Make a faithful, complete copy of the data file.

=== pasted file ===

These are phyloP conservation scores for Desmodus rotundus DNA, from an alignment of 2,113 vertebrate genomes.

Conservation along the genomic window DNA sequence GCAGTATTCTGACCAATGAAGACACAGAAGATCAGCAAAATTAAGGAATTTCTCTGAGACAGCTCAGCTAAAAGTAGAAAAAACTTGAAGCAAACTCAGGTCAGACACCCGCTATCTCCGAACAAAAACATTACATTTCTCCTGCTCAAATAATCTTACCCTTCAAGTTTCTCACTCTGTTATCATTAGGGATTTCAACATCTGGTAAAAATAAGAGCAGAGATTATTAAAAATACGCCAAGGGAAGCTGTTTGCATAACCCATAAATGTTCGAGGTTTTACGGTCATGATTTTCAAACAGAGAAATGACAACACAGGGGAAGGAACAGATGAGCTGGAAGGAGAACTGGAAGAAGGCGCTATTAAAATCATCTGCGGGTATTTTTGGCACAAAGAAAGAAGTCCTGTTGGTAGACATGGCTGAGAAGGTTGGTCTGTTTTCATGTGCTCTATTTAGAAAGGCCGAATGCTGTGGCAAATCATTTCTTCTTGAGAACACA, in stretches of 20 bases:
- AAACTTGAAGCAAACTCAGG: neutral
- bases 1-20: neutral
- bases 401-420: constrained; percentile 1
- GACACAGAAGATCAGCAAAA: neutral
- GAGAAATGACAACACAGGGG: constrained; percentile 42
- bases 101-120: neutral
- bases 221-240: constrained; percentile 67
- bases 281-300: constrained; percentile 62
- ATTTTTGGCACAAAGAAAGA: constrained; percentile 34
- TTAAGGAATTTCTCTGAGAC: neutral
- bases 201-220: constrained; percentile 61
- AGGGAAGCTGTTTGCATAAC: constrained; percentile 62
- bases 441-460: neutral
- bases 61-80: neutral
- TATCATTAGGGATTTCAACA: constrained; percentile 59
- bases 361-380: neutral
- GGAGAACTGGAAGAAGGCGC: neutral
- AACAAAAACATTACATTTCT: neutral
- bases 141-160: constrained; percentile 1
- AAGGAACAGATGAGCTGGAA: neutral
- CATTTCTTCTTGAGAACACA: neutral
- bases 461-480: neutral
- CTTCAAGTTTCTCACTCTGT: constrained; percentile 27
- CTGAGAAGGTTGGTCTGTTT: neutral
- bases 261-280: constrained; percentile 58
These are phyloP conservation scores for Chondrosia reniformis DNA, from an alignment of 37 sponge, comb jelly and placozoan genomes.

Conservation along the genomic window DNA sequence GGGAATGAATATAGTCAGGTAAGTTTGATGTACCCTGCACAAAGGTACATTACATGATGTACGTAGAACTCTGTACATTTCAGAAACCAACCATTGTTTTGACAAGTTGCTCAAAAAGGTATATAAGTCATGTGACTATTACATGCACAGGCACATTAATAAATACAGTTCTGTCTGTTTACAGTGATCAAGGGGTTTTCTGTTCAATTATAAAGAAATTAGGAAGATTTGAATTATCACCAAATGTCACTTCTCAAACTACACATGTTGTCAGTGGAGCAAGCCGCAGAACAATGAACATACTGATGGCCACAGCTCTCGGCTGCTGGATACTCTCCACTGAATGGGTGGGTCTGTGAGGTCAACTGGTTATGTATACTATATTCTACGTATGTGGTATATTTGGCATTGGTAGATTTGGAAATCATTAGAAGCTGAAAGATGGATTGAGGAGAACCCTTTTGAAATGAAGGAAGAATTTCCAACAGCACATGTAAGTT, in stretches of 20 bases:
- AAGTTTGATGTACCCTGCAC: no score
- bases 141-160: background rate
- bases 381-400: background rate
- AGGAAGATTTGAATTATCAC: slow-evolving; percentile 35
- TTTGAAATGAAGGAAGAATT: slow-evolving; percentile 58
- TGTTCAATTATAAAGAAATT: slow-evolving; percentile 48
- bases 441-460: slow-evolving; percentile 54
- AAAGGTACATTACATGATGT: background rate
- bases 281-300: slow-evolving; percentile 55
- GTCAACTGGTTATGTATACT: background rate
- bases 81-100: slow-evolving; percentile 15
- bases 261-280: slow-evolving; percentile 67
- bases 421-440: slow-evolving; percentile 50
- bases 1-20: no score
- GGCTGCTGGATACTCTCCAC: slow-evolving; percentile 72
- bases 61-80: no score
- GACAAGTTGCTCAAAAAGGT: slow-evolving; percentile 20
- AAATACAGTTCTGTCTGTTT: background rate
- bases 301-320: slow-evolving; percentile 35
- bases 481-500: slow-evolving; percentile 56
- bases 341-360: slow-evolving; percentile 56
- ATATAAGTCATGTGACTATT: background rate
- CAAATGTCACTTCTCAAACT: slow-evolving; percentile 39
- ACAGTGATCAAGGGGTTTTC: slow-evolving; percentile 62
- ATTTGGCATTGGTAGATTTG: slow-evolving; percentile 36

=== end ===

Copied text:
These are phyloP conservation scores for Desmodus rotundus DNA, from an alignment of 2,113 vertebrate genomes.

Conservation along the genomic window DNA sequence GCAGTATTCTGACCAATGAAGACACAGAAGATCAGCAAAATTAAGGAATTTCTCTGAGACAGCTCAGCTAAAAGTAGAAAAAACTTGAAGCAAACTCAGGTCAGACACCCGCTATCTCCGAACAAAAACATTACATTTCTCCTGCTCAAATAATCTTACCCTTCAAGTTTCTCACTCTGTTATCATTAGGGATTTCAACATCTGGTAAAAATAAGAGCAGAGATTATTAAAAATACGCCAAGGGAAGCTGTTTGCATAACCCATAAATGTTCGAGGTTTTACGGTCATGATTTTCAAACAGAGAAATGACAACACAGGGGAAGGAACAGATGAGCTGGAAGGAGAACTGGAAGAAGGCGCTATTAAAATCATCTGCGGGTATTTTTGGCACAAAGAAAGAAGTCCTGTTGGTAGACATGGCTGAGAAGGTTGGTCTGTTTTCATGTGCTCTATTTAGAAAGGCCGAATGCTGTGGCAAATCATTTCTTCTTGAGAACACA, in stretches of 20 bases:
- AAACTTGAAGCAAACTCAGG: neutral
- bases 1-20: neutral
- bases 401-420: constrained; percentile 1
- GACACAGAAGATCAGCAAAA: neutral
- GAGAAATGACAACACAGGGG: constrained; percentile 42
- bases 101-120: neutral
- bases 221-240: constrained; percentile 67
- bases 281-300: constrained; percentile 62
- ATTTTTGGCACAAAGAAAGA: constrained; percentile 34
- TTAAGGAATTTCTCTGAGAC: neutral
- bases 201-220: constrained; percentile 61
- AGGGAAGCTGTTTGCATAAC: constrained; percentile 62
- bases 441-460: neutral
- bases 61-80: neutral
- TATCATTAGGGATTTCAACA: constrained; percentile 59
- bases 361-380: neutral
- GGAGAACTGGAAGAAGGCGC: neutral
- AACAAAAACATTACATTTCT: neutral
- bases 141-160: constrained; percentile 1
- AAGGAACAGATGAGCTGGAA: neutral
- CATTTCTTCTTGAGAACACA: neutral
- bases 461-480: neutral
- CTTCAAGTTTCTCACTCTGT: constrained; percentile 27
- CTGAGAAGGTTGGTCTGTTT: neutral
- bases 261-280: constrained; percentile 58
These are phyloP conservation scores for Chondrosia reniformis DNA, from an alignment of 37 sponge, comb jelly and placozoan genomes.

Conservation along the genomic window DNA sequence GGGAATGAATATAGTCAGGTAAGTTTGATGTACCCTGCACAAAGGTACATTACATGATGTACGTAGAACTCTGTACATTTCAGAAACCAACCATTGTTTTGACAAGTTGCTCAAAAAGGTATATAAGTCATGTGACTATTACATGCACAGGCACATTAATAAATACAGTTCTGTCTGTTTACAGTGATCAAGGGGTTTTCTGTTCAATTATAAAGAAATTAGGAAGATTTGAATTATCACCAAATGTCACTTCTCAAACTACACATGTTGTCAGTGGAGCAAGCCGCAGAACAATGAACATACTGATGGCCACAGCTCTCGGCTGCTGGATACTCTCCACTGAATGGGTGGGTCTGTGAGGTCAACTGGTTATGTATACTATATTCTACGTATGTGGTATATTTGGCATTGGTAGATTTGGAAATCATTAGAAGCTGAAAGATGGATTGAGGAGAACCCTTTTGAAATGAAGGAAGAATTTCCAACAGCACATGTAAGTT, in stretches of 20 bases:
- AAGTTTGATGTACCCTGCAC: no score
- bases 141-160: background rate
- bases 381-400: background rate
- AGGAAGATTTGAATTATCAC: slow-evolving; percentile 35
- TTTGAAATGAAGGAAGAATT: slow-evolving; percentile 58
- TGTTCAATTATAAAGAAATT: slow-evolving; percentile 48
- bases 441-460: slow-evolving; percentile 54
- AAAGGTACATTACATGATGT: background rate
- bases 281-300: slow-evolving; percentile 55
- GTCAACTGGTTATGTATACT: background rate
- bases 81-100: slow-evolving; percentile 15
- bases 261-280: slow-evolving; percentile 67
- bases 421-440: slow-evolving; percentile 50
- bases 1-20: no score
- GGCTGCTGGATACTCTCCAC: slow-evolving; percentile 72
- bases 61-80: no score
- GACAAGTTGCTCAAAAAGGT: slow-evolving; percentile 20
- AAATACAGTTCTGTCTGTTT: background rate
- bases 301-320: slow-evolving; percentile 35
- bases 481-500: slow-evolving; percentile 56
- bases 341-360: slow-evolving; percentile 56
- ATATAAGTCATGTGACTATT: background rate
- CAAATGTCACTTCTCAAACT: slow-evolving; percentile 39
- ACAGTGATCAAGGGGTTTTC: slow-evolving; percentile 62
- ATTTGGCATTGGTAGATTTG: slow-evolving; percentile 36